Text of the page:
[B]ecase the factfinder may infer from the combination of the plaintiff's prima facie case and its own rejection of the employer's proffered non-discriminatory reasons that the employer unlawfully discriminated against the plaintiff and was merely trying to conceal its illegal act with the articulated reasons, ... a plaintiff who has made out a prima facie case may defeat a motion for summary judgment by either (i) discrediting the proffered reasons, either circumstantially or directly, or (ii) adducing evidence, whether circumstantial or direct, that discrimination was more likely than not a motivating or determinative cause of the adverse employment action.

Id. at 764 (emphasis in original).

A plaintiff will satisfy the first prong of this standard by demonstrating "such weaknesses, implausibilities, inconsistencies, incoherencies, or contradictions in the employer's proferred legitimate reasons for its action that a reasonable factfinder could rationally find them 'unworthy of credence.'" Id. (quoting Ezold, 983 F.2d at 531) (emphasis in original). See also Ryder v. Westinghouse Elec. Corp., 128 F.3d 128, 136 (3d Cir.1997). A plaintiff may meet the latter prong by showing that Sears either (1) previously discriminated against Plaintiff; (2) discriminated against other persons within the Plaintiff's protected class; or (3) treated similarly situated individuals outside the protected class more favorably than Plaintiff. Jones v. School Dist. of Philadelphia, 198 F.3d 403, 412 (3d Cir. 1999) (citing Simpson, 142 F.3d at 645) (citations omitted). Because it is rare that a plaintiff will be able to provide direct evidence of an employer's discriminatory intent, a plaintiff must prove her case through these types of circumstantial evidence. Blackshear v. City of Wilmington, 15 F.Supp. 2d 417, 426-27 (D.Del. 1998) (citing Sheridan v. E.I. Du Pont de Nemours and Co., 100 F.3d 1061, 1066-67 (3d Cir. 1996)). The Court of Appeals has held:

To establish circumstantial proof, the plaintiff first must present evidence that each of the defendant's reasons is pretextual, viz., each reason was a 'post hoc fabrication or otherwise did not actually motivate the action.'

Ryder, 128 F.3d at 136 (quoting Fuentes, 32 F.3d at 765). Said circumstantial evidence may be "combined by the factfinder with the evidence used to support the plaintiff's prima facie case" and the factfinder "may reasonably infer that the defendant discriminated against the plaintiff ..." Id. at 136 (citing Hicks, 509 U.S. at 571). At this stage, the Court is not authorized to weigh the evidence or to make determinations as to credibility. Fed.R.Civ.P.56; Ryder, 128 F.3d at 536. Rather, if Plaintiff offers sufficient evidence to discredit Sears' articulated reasons for her termination, summary judgment will not be appropriate. Fuentes, 32 F.3d at 764.

In support of her claim that Sears' legitimate non-discriminatory reason for her discharge is merely pretext, Plaintiff has offered evidence that several individuals outside of her protected class were treated more favorably for similar policy violations: Terri Hoffman, Lori Muic, Patricia Haber-Borden and Vanessa Myers. (Docket No. 63 at ¶20; Docket No. 64 at 5-11).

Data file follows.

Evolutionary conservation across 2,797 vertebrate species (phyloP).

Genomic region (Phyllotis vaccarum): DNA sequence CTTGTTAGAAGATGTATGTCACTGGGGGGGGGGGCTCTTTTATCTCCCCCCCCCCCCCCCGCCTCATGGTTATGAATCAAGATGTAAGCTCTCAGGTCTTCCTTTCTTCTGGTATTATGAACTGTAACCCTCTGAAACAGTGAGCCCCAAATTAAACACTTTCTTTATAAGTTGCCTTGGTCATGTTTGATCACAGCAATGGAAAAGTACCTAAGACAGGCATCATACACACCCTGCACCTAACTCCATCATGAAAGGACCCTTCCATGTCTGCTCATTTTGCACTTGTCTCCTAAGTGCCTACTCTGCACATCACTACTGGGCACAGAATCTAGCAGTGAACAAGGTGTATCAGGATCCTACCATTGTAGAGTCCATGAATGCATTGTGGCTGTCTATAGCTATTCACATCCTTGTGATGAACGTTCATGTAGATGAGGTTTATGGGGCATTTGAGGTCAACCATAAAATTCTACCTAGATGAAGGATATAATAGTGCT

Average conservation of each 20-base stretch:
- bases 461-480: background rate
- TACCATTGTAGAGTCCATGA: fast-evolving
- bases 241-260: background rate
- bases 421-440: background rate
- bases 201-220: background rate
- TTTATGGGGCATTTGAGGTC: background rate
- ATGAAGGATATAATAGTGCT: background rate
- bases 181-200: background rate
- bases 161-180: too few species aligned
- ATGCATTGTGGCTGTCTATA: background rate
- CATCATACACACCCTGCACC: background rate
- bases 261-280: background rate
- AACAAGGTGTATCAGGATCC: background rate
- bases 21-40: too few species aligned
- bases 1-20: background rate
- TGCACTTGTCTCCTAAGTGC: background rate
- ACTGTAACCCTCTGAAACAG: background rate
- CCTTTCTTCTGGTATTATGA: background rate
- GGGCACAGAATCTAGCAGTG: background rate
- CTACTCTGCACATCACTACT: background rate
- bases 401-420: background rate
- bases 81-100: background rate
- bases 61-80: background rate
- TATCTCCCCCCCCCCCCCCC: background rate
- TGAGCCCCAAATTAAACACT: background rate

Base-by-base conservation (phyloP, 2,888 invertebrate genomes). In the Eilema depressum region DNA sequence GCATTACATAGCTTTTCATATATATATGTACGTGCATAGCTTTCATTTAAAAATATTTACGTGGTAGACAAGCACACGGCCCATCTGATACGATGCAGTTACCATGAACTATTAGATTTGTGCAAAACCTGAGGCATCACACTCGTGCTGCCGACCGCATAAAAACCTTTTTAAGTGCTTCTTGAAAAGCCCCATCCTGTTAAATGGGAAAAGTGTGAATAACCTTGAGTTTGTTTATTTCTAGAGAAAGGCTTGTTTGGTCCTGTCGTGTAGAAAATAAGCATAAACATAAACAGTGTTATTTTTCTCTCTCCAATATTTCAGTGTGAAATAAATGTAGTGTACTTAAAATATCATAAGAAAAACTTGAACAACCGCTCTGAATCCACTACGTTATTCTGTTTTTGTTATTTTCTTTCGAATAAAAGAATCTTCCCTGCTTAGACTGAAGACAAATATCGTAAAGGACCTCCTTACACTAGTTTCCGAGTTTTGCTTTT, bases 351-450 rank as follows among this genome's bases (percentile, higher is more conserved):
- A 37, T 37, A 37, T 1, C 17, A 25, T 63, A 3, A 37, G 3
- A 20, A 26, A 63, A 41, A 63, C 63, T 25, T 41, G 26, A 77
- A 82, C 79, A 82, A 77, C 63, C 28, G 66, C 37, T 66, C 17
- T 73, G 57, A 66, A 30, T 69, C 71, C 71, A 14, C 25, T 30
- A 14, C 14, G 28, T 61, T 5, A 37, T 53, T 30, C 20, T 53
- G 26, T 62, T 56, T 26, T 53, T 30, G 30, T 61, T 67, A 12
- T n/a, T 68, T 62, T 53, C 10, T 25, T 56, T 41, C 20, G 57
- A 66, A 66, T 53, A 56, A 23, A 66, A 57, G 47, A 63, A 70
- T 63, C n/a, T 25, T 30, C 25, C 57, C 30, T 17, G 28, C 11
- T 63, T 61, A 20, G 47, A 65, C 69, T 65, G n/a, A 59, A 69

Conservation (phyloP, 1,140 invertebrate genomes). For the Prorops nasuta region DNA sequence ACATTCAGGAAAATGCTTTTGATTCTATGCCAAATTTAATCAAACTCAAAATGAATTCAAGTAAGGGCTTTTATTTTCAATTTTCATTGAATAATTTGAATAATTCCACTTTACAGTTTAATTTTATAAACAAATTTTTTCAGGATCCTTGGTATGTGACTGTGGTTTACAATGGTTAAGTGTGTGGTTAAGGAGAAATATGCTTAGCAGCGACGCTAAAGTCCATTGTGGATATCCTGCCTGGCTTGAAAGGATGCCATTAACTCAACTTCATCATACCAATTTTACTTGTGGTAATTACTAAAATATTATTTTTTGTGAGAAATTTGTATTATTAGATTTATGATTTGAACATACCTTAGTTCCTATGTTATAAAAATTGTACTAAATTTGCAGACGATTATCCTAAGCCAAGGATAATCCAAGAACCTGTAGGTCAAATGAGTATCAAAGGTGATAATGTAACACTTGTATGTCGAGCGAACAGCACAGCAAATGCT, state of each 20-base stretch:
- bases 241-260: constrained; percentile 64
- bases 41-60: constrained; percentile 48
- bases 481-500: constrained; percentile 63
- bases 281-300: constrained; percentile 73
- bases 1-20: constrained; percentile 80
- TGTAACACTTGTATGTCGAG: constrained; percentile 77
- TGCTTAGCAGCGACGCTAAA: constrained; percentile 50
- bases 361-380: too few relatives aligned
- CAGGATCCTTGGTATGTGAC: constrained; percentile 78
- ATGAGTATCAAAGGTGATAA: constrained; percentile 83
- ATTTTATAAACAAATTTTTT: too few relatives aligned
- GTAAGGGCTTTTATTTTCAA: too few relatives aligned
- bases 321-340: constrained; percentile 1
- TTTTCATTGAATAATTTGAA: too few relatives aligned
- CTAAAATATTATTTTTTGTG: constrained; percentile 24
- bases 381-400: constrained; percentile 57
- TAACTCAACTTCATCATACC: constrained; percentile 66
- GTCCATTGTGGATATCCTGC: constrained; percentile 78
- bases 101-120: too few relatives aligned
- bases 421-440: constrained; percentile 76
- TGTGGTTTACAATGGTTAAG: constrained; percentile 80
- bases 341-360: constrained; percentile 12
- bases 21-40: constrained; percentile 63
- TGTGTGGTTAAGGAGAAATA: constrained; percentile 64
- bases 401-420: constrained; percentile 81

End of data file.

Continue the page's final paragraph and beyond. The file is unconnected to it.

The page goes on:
Patricia Haber-Borden was a Caucasian sales associate at the South Hills Village Sears. At the time of Plaintiff's termination, Haber-Borden was under the age of forty. (Docket No. 54 at ¶279). During the November 13, 2005 "Family and Friends Night" event, Haber-Borden gave her associate discount to her cousin, which she admitted, but informed Sears that she did not know it violated store policy. (Docket No. 54 at ¶280). She was not terminated, but was given a final warning and required to repay the improper discount. (Docket No. 54 at ¶282). According to David Marquis, he did not terminate Haber-Borden "because she offered a reasonable explanation for believing her cousin could use the discount and because she had been with Sears for a very short time." (Docket No. 54 at ¶283).

Lori Muic is also a Caucasian female who was a sales associate at the South Hills Village Sears store. Plaintiff did not identify Muic's age or race in her deposition and Sears has not offered evidence of her age. (Docket No. 55, Exh. 55 at 184-187). Plaintiff testified that she had heard from another associate that Muic was attempting to return a jacket bought from another Sears location that had been on sale when purchased, but was not on sale at the South Hills Village store. (Docket No. 54 at ¶¶262-64). Muic did not end up returning the item at the South Hills Village store because Plaintiff informed her that they would need manager approval to do the exchange properly. (Id.) Plaintiff informed Yusko about the transaction and no action was taken against Muic. (Docket No. 54, at ¶¶268-69).*fn4

Vanessa Myers is another Caucasian female who was a sales associate at Sears during 2005. Plaintiff could not specifically identify Myers's age, but she testified that she knew that it was under forty- around thirty-five or thirty- seven- "because she used to say it." (Docket No. 55, Exh. C at 107). Sears has offered no evidence of Myers' age. While in the Jewelry Department, Plaintiff saw an e-mail stating that an item of jewelry had been incorrectly advertised as $99.99, instead of $129.99 and should not be sold for the advertised price. (Docket No. 54 at ¶252). Plaintiff was later called by radio to the jewelry department to approve the sale of this item to Myers for the advertised price of $99.99. Plaintiff called Marquis for approval, which he gave. (Docket No. 54 at ¶254). After Plaintiff informed Marquis that Myers bought the item at the sale price, despite the e-mail that had gone out to associates, Plaintiff testified that Marquis simply said "okay" and walked away. (Docket No. 54 at ¶259).